assertThatNullPointerException()
  .isThrownBy(() -> new DirectedEdge<>(null, "B"))
  .withMessage("source must not be null");

Test Status: ❌ failing, write production code

Step 21

Action: Add message to NPE

requireNonNull has another form that allows a message to be passed to the NPE.

this.source = requireNonNull(source, "source must not be null");

Test Satus: ✔️ passing, write failing test

Step 22

Action: Perform same test for target

@Test
void constructor_fails_on_null_target() {
  assertThatNullPointerException()
    .isThrownBy(() -> new DirectedEdge<>("A", null))
    .withMessage("target must not be null");
}

Test Status: ❌ failing, write production code

Step 23

Action: Add check for target in constructor

public DirectedEdge(T source, T target) {
  this.source = requireNonNull(source, "source must not be null");
  this.target = requireNonNull(target, "target must not be null");
}

Test Satus: ✔️ passing, write failing test

Step 24

Action: Test equals and hashCode.

Since edges are stored in a HashSet it makes sense to implement equals and hashCode.

Testing the equals and hashCode contract is difficult even in this simple case. There are two member variables source and target. Instead of writing all of these tests there is a tool available which can do these tests for us. This will be done using equals-verifier.

@Test
void equalsContract() {
    EqualsVerifier.forClass(DirectedEdge.class).verify();
}

Test Status: ❌ failing, write production code

Step 25

Action: Write equals and hashCode methods using IDE.

To generate this code in intellij I used the java 7+ format and source and target are non null.

@Override
public boolean equals(Object o) {
  if (this == o) return true;
  if (o == null || getClass() != o.getClass()) return false;
  DirectedEdge<?> that = (DirectedEdge<?>) o;
  return source.equals(that.source) &&
    target.equals(that.target);
}

@Override
public int hashCode() {
  return Objects.hash(source, target);
}

Test Status: ❌ failing, write production code

The equalsContract test will still fail since source and target are non-null.

Action: Suppress these warnings.

EqualsVerifier.forClass(DirectedEdge.class).suppress(Warning.NULL_FIELDS).verify();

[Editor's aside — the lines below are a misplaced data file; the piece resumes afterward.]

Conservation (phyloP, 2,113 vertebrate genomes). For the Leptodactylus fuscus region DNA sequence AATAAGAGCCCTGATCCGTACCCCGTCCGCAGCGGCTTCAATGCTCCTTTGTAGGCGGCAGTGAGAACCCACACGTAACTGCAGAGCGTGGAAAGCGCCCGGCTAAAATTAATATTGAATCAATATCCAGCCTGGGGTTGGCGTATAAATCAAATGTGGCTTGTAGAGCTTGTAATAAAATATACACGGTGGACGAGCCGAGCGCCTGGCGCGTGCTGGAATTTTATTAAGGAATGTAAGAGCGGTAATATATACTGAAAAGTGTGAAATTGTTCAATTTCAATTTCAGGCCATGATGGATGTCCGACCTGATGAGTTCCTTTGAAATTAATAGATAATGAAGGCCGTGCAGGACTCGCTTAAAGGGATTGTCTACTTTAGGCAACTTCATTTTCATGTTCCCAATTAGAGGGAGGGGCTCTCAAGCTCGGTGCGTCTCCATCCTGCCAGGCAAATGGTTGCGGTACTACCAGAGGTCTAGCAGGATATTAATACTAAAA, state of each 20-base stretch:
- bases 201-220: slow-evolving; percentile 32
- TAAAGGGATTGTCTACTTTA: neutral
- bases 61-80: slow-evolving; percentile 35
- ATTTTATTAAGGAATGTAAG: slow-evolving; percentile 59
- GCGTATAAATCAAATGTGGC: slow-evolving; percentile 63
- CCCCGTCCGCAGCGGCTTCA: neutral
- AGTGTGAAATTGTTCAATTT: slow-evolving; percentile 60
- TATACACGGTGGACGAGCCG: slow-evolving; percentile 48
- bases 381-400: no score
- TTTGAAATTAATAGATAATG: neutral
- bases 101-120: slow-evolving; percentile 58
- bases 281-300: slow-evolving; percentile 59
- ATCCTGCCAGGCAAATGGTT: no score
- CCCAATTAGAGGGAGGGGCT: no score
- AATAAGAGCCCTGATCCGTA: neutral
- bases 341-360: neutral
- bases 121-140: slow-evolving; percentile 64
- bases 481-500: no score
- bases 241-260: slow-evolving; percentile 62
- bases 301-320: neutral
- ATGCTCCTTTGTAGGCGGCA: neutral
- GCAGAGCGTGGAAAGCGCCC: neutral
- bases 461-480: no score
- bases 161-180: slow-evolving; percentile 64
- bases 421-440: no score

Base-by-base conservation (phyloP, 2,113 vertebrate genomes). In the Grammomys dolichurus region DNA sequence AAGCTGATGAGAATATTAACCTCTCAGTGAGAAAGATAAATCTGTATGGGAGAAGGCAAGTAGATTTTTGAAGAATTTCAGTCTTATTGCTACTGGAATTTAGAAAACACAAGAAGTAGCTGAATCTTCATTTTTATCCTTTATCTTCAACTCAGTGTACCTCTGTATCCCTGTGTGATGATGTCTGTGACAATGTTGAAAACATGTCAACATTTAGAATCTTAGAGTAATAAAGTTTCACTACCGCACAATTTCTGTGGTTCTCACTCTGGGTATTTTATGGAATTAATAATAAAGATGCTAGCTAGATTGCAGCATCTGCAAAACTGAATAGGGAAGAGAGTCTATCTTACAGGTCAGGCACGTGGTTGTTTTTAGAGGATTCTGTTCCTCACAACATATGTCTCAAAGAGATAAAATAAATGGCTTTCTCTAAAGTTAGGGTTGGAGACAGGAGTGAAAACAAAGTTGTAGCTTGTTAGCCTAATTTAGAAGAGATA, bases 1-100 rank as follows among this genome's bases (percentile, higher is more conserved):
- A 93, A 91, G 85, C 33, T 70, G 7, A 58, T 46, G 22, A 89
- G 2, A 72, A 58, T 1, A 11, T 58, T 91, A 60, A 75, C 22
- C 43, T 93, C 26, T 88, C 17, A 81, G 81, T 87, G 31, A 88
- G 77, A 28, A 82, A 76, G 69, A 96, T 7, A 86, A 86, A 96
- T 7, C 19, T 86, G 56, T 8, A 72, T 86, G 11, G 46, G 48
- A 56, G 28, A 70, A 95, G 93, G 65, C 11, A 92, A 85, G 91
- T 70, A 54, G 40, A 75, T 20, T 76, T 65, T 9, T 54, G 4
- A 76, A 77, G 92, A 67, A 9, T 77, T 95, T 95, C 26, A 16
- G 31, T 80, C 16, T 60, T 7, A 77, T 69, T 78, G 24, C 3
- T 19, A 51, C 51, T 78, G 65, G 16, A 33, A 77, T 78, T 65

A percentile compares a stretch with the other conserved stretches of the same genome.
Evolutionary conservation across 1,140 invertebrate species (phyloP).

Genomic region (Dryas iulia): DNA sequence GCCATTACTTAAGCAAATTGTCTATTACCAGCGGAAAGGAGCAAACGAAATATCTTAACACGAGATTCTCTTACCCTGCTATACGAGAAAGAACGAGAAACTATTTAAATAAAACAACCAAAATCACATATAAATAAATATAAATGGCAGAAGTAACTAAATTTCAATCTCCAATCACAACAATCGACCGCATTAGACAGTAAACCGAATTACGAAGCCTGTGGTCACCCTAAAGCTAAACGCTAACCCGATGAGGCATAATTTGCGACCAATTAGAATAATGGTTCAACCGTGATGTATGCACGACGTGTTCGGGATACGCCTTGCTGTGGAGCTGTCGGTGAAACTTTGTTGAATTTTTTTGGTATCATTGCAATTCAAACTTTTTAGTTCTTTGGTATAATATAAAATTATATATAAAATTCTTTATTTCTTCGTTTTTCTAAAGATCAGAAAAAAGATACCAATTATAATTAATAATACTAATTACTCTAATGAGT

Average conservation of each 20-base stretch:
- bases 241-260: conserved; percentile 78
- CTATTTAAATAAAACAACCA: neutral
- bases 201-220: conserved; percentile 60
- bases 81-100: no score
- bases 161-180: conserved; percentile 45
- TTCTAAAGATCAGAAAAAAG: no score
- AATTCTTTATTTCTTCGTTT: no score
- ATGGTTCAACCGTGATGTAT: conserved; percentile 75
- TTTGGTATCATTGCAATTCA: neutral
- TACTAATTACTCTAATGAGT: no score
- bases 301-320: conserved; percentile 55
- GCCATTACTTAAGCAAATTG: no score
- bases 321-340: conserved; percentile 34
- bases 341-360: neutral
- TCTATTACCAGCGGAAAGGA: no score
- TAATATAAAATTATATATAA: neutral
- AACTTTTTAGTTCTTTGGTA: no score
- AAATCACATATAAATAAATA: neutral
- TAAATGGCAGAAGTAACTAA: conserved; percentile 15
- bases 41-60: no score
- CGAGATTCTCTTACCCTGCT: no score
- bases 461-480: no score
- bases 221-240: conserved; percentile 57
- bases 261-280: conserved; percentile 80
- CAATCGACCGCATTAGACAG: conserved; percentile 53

Test Satus: ✔️ passing, write failing test

Step 26

Action: Add check for edges in DirectedGraph constructor

Now that there is a DirectedEdge class edges in the DirectedGraph constructor class can be checked.

@Test
void constructor() {
  DirectedGraph<String> graph = new DirectedGraph<>();
  assertThat(graph.getVertices()).isEmpty();
  assertThat(graph.getEdges()).isEmpty();
}

Test Status: ❌ failing, write production code

Step 27

Action: Add getEdges method

public Set<DirectedEdge<T>> getEdges() {
  return new HashSet<>();
}

Test Satus: ✔️ passing, write failing test

Step 28

In this step we are testing that vertices can be added to the graph.

Action: Make test for adding vertices

@Test
void vertex_adds_new_vertex() {
  DirectedGraph<String> graph = new DirectedGraph<>();
  graph.vertex("A");
}

Test Status: ❌ failing, write production code

Step 29

Action: Add vertex method

  public void vertex(T vertex) {

  }

Test Satus: ✔️ passing, write failing test

Step 30

Action: Add check for added vertex

@Test
void vertex_adds_new_vertex() {
  DirectedGraph<String> graph = new DirectedGraph<>();
  graph.vertex("A");
  assertThat(graph.getVertices()).containsExactly("A");
}

Test Status: ❌ failing, write production code

Step 31

This test proves that DirectedGraph needs to store vertices.

Action: Add vertices member and change vertex method to add the vertex. Change getVertices() to return vertices.

public class DirectedGraph<T> {
  private final Set<T> vertices;

  public DirectedGraph() {
    vertices = new HashSet<>();
  }

  public Set<T> getVertices() {
    return vertices;
  }

  public Set<DirectedEdge<T>> getEdges() {
    return new HashSet<>();
  }

  public void vertex(T vertex) {
    vertices.add(vertex);
  }
}

Test Satus: ✔️ passing, write failing test

Step 32

The set returned by getVertices() should be unmodifiable.

Action: Add test ensuring vertices are unmodifiable.

@Test
void vertices_are_unmodifiable() {
  DirectedGraph<Integer> graph = new DirectedGraph<>();
  Set<Integer> vertices = graph.getVertices();
  assertThatThrownBy(() -> vertices.add(10))
    .isInstanceOf(UnsupportedOperationException.class);
}

Test Status: ❌ failing, write production code

Step 33

Action: return unmodifiable set in getVertices().

public Set<T> getVertices() {
  return unmodifiableSet(vertices);
}

Test Satus: ✔️ passing, write failing test

Step 34

The same can be done for getEdges().

*Action: * Add test for getEdges() ensuring set is unmodifiable.

@Test
void edges_are_unmodifiable() {
  DirectedGraph<Integer> graph = new DirectedGraph<>();
  Set<DirectedEdge<Integer>> edges = graph.getEdges();
  assertThatThrownBy(() -> edges.add(new DirectedEdge<>(1, 2)))
    .isInstanceOf(UnsupportedOperationException.class);
}

Test Status: ❌ failing, write production code

Step 35

Action: return unmodifiable set in getEdges().

public Set<DirectedEdge<T>> getEdges() {
  return unmodifiableSet(new HashSet<>());
}

Test Satus: ✔️ passing, write failing test

Step 36

null vertices should not be allowed.

Action: vertex fails on on null parameter.

@Test
void vertex_fails_on_null_vertex() {
  DirectedGraph<Integer> graph = new DirectedGraph<>();
  assertThatNullPointerException()
    .isThrownBy(() -> graph.vertex(null))
    .withMessage("vertex must not be null");